Youth ministry expert Chap Clark substantially updates and revises his groundbreaking book with a new chapter on youth at society’s margins; fresh material on social networking and gaming; and the latest research, statistics, and documentation throughout.
“The youth of our culture have been deeply wounded by our collective neglect and adult-driven self-focus. Young people need adults to understand what they are going through and people to care about them without a personal agenda. This book was very helpful to me, and my attitude toward teens will never be the same.”–Doug Fields, speaker; author, Speaking to Teenagers
“As parents of teenagers and as a family deeply invested in developing the leadership potential of young men and women, my wife and I recognize in Hurt 2.0 what we have been seeing and sensing but haven’t been able to name. Chap Clark’s research has helped us to understand what kids today are experiencing and how we can create a better present and a brighter future for our youth.”–Eric McAfee, Silicon Valley entrepreneur; venture capitalist; chairman, McAfee Capital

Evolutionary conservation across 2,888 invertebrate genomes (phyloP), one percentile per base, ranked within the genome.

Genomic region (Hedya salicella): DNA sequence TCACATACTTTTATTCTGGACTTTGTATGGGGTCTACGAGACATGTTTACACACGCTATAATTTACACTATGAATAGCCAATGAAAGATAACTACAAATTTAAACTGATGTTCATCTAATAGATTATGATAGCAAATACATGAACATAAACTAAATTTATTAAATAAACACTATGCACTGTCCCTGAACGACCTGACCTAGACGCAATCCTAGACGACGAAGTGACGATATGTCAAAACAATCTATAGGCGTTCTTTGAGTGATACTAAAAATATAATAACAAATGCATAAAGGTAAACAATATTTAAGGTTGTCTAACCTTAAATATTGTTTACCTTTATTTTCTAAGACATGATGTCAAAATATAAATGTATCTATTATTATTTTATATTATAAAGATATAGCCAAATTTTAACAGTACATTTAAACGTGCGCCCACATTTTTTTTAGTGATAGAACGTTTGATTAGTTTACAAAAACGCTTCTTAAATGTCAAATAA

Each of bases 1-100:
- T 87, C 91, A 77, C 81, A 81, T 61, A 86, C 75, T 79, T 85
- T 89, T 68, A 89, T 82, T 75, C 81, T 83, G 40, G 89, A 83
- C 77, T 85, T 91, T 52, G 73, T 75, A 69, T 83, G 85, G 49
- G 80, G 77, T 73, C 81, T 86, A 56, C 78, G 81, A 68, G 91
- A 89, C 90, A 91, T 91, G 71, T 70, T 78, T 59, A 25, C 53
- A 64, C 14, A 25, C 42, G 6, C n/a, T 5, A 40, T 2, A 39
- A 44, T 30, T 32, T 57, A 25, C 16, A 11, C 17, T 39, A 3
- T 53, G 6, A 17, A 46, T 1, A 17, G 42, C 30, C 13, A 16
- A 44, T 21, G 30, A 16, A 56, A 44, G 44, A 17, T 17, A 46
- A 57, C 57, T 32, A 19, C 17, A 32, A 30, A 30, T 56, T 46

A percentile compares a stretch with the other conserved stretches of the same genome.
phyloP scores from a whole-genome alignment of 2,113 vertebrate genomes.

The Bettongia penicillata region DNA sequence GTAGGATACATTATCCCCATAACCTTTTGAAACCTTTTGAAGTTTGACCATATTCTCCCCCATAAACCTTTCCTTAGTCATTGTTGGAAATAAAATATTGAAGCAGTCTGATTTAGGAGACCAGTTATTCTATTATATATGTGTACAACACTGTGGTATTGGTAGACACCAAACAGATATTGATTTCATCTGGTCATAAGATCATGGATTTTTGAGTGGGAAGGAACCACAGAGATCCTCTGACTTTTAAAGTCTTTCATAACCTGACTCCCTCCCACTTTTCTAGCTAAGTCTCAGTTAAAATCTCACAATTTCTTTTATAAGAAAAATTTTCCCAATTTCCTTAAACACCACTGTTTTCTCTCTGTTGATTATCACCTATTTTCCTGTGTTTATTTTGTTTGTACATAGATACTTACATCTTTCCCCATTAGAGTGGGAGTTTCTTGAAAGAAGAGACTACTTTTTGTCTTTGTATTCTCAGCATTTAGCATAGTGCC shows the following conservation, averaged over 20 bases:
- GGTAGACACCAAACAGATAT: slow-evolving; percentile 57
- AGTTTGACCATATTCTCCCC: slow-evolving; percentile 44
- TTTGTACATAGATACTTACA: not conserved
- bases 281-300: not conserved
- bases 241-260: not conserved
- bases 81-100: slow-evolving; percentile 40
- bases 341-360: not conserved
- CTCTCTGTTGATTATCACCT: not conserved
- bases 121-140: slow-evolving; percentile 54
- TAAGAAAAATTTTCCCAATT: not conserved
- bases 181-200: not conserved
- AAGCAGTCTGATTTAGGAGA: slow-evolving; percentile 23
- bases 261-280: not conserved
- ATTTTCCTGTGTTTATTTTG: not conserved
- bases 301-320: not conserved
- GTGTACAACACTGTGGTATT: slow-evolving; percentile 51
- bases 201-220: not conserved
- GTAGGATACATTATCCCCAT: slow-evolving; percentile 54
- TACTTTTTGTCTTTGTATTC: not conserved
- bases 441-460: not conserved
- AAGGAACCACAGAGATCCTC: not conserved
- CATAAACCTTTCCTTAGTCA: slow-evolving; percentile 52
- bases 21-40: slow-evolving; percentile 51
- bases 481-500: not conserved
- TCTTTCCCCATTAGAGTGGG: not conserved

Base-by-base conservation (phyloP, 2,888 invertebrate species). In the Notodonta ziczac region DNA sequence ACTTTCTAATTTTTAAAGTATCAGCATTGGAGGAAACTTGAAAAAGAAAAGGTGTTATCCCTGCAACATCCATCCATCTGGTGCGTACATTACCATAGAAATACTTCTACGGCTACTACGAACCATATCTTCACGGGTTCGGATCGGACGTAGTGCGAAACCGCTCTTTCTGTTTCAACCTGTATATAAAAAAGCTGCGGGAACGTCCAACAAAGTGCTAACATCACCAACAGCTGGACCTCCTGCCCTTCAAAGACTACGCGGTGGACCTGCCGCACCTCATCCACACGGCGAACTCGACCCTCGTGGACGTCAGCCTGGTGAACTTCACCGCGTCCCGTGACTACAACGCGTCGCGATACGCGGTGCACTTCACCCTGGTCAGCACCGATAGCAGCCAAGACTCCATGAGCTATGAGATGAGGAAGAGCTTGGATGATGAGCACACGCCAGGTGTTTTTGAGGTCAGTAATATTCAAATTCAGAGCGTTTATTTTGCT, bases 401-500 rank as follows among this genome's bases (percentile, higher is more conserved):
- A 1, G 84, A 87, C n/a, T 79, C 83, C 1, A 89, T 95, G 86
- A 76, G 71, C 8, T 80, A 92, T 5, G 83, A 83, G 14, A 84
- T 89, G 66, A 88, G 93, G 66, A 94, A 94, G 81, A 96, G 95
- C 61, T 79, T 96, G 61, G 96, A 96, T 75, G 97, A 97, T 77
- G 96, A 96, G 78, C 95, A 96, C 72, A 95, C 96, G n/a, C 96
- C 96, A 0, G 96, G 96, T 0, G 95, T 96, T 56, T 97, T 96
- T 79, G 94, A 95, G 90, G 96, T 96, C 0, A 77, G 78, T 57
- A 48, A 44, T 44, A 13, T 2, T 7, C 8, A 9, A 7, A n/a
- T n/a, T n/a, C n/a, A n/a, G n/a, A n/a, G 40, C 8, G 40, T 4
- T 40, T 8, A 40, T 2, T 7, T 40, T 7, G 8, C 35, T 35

“Based on solid research and years of insightful observation, Clark’s Hurt 2.0 serves to open the eyes of parents, youth workers, pastors, educators, and youth-serving professionals to realities from which the church has too often chosen to look away. Hurt 2.0 offers a deep and penetrating look into the contemporary adolescent experience that will serve us well as we work to have a prophetic, preventive, and redemptive influence on the world of today’s youth culture.”–Walt Mueller, president, Center for Parent/Youth Understanding
“Chap Clark has spent years studying the lives and hearts of kids, and as parents of three teenagers, we are personally grateful for his insight and work. In Hurt 2.0, Chap takes us deeper into their world, helping us to better understand not only our own kids but also all young people.”–Ronnie Lott, former All-Pro, NFL defensive back, and Karen Lott, children’s advocate
About the Author
Chap Clark (Ph.D., University of Denver) is vice provost for regional campuses and master’s programs and professor of youth, family, and culture at Fuller Theological Seminary, where he also serves as director of the Student Leadership Project and the Institute of Youth Ministry. He is currently based in Seattle, Washington, to give special focus to Fuller Northwest. A well-known youth ministry practitioner, Clark is the senior editor of YouthWorker Journal and the author of several books on adolescence, parenting, and youth ministry.